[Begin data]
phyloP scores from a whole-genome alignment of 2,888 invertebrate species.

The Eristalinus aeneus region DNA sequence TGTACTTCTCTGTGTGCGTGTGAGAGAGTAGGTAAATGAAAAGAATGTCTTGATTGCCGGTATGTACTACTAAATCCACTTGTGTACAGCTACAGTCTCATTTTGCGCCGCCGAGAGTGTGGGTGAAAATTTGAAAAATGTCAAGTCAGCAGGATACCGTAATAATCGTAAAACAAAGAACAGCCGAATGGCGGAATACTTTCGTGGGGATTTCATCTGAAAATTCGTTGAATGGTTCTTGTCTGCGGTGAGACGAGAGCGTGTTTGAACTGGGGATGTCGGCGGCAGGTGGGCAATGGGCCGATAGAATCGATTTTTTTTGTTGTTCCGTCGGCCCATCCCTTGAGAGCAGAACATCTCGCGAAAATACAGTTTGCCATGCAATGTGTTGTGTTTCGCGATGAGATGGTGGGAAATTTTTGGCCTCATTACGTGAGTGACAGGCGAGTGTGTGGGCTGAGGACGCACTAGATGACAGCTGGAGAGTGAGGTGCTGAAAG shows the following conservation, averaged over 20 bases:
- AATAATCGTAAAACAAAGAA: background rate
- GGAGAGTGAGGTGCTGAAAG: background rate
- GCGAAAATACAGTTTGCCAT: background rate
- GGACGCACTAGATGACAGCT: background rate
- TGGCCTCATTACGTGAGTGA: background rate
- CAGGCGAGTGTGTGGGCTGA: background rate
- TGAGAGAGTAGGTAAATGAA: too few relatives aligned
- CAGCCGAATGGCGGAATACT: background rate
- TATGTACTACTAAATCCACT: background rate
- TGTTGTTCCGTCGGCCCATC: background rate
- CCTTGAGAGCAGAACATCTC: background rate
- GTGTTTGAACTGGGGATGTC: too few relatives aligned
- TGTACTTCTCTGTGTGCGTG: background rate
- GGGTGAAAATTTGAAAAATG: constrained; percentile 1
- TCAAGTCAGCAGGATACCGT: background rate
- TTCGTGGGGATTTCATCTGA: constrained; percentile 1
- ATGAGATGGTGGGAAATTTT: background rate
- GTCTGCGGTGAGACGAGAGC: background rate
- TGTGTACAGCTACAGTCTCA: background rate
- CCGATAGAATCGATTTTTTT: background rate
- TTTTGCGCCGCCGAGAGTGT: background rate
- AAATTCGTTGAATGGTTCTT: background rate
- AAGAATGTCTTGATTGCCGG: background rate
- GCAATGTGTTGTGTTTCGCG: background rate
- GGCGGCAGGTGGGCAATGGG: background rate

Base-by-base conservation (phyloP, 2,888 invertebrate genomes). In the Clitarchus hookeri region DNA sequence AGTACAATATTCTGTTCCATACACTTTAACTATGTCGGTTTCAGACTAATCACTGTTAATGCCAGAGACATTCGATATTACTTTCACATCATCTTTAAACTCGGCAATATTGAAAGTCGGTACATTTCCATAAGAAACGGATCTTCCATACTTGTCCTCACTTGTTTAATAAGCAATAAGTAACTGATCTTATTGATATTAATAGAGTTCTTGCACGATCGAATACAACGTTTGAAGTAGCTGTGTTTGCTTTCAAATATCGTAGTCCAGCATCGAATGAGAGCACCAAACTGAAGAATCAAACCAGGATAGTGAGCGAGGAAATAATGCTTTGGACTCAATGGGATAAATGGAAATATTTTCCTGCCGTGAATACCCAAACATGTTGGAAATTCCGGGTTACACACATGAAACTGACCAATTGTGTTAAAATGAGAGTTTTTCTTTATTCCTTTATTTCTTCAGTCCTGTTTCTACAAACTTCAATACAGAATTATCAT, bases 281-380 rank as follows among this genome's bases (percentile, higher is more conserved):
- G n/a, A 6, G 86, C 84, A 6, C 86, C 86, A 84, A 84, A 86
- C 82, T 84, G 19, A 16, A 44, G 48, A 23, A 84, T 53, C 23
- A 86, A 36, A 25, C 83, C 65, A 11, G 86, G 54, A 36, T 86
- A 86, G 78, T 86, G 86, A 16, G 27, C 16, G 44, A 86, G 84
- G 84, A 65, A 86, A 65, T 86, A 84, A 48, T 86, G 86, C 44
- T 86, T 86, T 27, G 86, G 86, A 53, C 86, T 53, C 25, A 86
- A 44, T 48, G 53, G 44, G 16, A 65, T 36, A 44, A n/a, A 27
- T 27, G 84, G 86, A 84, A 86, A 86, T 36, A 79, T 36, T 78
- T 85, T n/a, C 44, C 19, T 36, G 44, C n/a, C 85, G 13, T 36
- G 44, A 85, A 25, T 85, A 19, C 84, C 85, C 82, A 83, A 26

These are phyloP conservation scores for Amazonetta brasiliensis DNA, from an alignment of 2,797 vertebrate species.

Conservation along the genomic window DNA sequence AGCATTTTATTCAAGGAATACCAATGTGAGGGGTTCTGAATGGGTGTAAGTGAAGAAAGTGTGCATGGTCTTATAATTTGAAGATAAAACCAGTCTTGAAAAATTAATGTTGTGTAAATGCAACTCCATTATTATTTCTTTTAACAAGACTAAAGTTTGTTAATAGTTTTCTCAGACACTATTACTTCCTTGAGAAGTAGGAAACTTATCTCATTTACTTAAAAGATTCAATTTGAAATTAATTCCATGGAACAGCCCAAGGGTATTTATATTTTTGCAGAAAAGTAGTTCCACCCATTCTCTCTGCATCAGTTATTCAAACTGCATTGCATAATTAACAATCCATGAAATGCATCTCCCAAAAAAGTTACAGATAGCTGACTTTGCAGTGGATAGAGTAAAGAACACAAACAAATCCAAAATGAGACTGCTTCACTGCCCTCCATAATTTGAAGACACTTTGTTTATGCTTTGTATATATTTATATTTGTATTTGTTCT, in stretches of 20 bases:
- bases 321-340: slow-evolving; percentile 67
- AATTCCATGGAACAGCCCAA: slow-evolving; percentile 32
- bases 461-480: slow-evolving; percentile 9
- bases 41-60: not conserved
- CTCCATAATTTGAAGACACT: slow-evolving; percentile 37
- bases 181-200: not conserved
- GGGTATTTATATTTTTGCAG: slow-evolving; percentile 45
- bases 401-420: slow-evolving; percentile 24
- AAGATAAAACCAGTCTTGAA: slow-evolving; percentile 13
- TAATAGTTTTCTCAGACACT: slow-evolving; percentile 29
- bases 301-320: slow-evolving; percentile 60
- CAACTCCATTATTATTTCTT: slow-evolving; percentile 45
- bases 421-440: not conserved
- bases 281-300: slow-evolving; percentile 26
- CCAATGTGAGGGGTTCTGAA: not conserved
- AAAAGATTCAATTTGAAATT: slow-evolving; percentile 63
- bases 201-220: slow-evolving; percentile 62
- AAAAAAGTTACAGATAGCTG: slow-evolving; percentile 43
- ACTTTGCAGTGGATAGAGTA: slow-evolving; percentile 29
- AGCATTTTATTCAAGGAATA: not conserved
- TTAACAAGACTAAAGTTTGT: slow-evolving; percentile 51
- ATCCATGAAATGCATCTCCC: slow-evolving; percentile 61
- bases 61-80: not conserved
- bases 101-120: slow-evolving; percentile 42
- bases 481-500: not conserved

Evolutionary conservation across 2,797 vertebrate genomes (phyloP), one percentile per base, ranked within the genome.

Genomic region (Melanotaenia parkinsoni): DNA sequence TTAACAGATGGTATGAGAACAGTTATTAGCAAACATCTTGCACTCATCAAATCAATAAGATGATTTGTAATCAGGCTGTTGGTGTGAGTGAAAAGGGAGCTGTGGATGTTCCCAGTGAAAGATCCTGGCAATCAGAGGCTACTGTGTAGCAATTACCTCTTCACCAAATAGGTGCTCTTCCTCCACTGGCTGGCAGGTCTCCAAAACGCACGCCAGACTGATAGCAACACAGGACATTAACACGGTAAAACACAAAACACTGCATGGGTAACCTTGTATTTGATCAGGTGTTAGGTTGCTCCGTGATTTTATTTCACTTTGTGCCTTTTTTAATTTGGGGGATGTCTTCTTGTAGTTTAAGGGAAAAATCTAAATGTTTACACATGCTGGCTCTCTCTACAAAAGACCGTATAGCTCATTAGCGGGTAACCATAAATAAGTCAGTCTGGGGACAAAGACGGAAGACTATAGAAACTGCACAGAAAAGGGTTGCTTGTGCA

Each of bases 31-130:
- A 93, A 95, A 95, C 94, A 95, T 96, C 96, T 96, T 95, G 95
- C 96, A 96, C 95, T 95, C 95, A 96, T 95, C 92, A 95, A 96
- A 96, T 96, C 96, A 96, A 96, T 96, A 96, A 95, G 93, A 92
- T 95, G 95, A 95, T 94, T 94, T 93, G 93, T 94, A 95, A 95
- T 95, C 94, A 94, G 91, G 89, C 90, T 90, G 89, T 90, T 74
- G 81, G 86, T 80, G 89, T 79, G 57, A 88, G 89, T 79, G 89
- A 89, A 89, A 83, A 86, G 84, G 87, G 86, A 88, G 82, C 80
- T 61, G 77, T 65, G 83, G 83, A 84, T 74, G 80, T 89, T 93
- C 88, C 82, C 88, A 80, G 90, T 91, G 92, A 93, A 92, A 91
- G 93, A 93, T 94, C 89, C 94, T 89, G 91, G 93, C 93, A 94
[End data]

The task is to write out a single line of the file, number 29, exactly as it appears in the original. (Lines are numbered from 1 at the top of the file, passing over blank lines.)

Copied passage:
- G n/a, A 6, G 86, C 84, A 6, C 86, C 86, A 84, A 84, A 86